I just finished an interesting project. A marketing VP asked me to help him examine and potentially “right-size” his event spending. He was spending approximately 45% of his program budget on events and didn’t have a lot to show for it.
We spent a lot of time in spreadsheets, looking at different events, counting prospects and leads(?), tabulating total event costs and more. I also had him walk me through the event planning and decision-making process. After a few days of back-and-forth, here is what we found:
Insufficient Upfront Due-Diligence. Decisions on event attendance were being made without clear criteria. Often times, it was simply based on which sales reps or territories needed the most help. SOLUTION: We came up with a clear set of variables and weights that he and his Sales counterpart can use to score events. We also set a 15x target for ROI…. In other words, the event needed to generate a pipeline that was 15x the cost of attending the event.
Weak Pre-and Post-Marketing. There were so many events taking place that there simply wasn’t enough time and enough resources to put a solid pre-event awareness campaign and a post-event follow-up campaign in place. Similarly, there was very limited promotion of the event on social media, even when the company had sponsored the event and had a speaking opportunity. SOLUTION: We developed two different pre/post/social media account plans… one for small events (attending, not sponsoring) and the other for major events. We developed a complete work-back schedule and assignments for immediate use. We also made sure to intimately involve the telesales teams so they were ready to invite prospects and follow up upon the conclusion of the event.
Prospect Tracking. I was tempted to call this “lead tracking” but as you know, contacts from events are seldom truly “leads” – there simply wasn’t enough meaningful dialogue to quality this as a lead. Even still, there we names coming from everywhere… lead capture/scanning devices, show lists, business cards… you name it. They were getting lost or incorrectly being entered into the CRM system. SOLUTION: We implemented a simple process to assign a sales operations owner that made sure all of these contacts made it into the CRM system.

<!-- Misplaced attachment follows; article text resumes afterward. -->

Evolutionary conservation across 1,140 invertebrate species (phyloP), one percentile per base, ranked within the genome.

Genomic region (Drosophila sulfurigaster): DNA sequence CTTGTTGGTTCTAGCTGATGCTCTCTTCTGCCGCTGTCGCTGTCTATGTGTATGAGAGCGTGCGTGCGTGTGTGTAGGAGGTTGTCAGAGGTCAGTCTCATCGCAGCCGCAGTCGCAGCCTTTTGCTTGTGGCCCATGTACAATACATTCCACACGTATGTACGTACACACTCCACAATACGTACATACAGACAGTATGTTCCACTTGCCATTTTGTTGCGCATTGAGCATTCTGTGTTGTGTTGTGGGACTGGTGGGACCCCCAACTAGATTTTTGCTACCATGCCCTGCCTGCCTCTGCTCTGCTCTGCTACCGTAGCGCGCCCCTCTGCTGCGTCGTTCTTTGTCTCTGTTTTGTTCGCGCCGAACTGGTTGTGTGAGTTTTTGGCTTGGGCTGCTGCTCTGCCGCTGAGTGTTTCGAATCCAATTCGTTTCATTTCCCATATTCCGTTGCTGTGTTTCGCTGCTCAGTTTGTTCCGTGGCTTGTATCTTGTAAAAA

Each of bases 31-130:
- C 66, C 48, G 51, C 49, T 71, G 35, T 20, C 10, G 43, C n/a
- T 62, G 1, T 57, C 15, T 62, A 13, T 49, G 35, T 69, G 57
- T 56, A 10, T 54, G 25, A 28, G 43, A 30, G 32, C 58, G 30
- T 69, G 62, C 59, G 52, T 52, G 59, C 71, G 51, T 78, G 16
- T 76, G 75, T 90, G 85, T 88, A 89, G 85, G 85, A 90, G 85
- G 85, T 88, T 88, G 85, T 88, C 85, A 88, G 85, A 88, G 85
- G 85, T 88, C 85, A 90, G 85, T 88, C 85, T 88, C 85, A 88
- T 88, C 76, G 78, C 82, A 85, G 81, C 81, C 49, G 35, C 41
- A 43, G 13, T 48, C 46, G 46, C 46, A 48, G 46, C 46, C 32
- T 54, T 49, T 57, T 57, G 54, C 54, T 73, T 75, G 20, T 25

Data Appending. In the past, you could get or purchase a show/event list and voila, you had an immediate mailing list. This is no longer the case, especially with GDPR. When we examined some of the show lists they received for attending the event, the list lacked emails and phone numbers… what good is THAT?! SOLUTION: He expanded his relationship with his data provider (e.g, DataFox, ZoomInfo, RingLead) to include appending emails and phone numbers to these show lists BEFORE they get added into the CRM system.
No QER. Once events are over, everyone moves onto the next “fire” and there is often little tracking and reporting of the past events. SOLUTION: We enlisted the help of Sales and arranged for a “Quarterly Events Review” meeting where past events were reviewed in terms of leads, pipeline and closed deals. This helps to keep marketing and sales on the same page about the effectiveness of various events.
Tracking and Allocating Costs. Perhaps the trickiest aspect of events is that they serve multiple purposes. Nobody can deny that attending events is a critical part of the overall awareness and branding strategy. In fact, when speaking engagements are included, these events can become key platforms for thought leadership. Similarly, these events often represent a great opportunity to meet and strengthen relationships with existing customers. One former executive I know loved going to events because “often times, these events are the only time all of the different groups and departments of our key accounts come together. “ Finally, events must deliver some value in terms of identifying new prospects and generating truly incremental revenue. SOLUTION: Based on all of this, we had numerous discussions with sales and finance and concluded that (1) the customer success team should pay for 25% of the major events and (2) marketing should pay for the remaining 75%. Of that 75%, 30% should be allocated against thought leadership and branding and the remaining 70% to demand generation.
After many different models, numerous internal discussions and some re-negotiating with event coordinators, we were able to reduce his event spend from 45% to around 33% of his total program budget. We think there’s still room to get it lower, but this is a good start. In addition, all of the steps we’ve taken to “harden” the event planning, execution and follow-up process with pay dividends in terms of ROI. Stay tuned.